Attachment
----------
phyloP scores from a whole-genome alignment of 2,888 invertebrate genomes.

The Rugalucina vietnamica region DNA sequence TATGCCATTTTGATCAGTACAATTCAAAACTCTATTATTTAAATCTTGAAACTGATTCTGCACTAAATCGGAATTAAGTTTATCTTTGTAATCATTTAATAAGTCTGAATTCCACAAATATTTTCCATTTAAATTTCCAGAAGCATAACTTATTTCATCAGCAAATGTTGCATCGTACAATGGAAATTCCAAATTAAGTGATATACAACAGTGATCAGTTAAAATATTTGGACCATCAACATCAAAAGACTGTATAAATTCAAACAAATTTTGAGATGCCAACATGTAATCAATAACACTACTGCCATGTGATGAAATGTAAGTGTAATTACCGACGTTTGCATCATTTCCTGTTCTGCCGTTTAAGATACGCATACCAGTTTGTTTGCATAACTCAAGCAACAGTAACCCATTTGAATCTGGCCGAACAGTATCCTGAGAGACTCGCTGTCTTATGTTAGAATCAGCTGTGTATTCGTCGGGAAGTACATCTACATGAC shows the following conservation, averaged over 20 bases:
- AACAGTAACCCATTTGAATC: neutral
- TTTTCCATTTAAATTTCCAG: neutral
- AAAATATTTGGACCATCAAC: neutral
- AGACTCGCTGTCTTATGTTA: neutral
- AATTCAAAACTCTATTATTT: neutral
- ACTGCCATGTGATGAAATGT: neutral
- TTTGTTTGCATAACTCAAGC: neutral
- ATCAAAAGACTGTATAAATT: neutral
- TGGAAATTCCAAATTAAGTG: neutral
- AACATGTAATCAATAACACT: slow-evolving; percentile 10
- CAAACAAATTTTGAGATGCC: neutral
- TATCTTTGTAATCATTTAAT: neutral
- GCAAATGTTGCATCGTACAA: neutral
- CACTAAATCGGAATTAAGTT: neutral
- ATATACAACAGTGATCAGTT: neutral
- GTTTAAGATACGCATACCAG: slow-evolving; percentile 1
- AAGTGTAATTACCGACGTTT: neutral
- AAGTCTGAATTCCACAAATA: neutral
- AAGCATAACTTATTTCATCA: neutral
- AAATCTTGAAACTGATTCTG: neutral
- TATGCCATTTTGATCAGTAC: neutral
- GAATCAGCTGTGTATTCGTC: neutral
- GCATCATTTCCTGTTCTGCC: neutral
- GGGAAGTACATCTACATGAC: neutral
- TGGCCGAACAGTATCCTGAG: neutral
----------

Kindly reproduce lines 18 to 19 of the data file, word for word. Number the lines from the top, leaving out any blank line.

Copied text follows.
- GTTTAAGATACGCATACCAG: slow-evolving; percentile 1
- AAGTGTAATTACCGACGTTT: neutral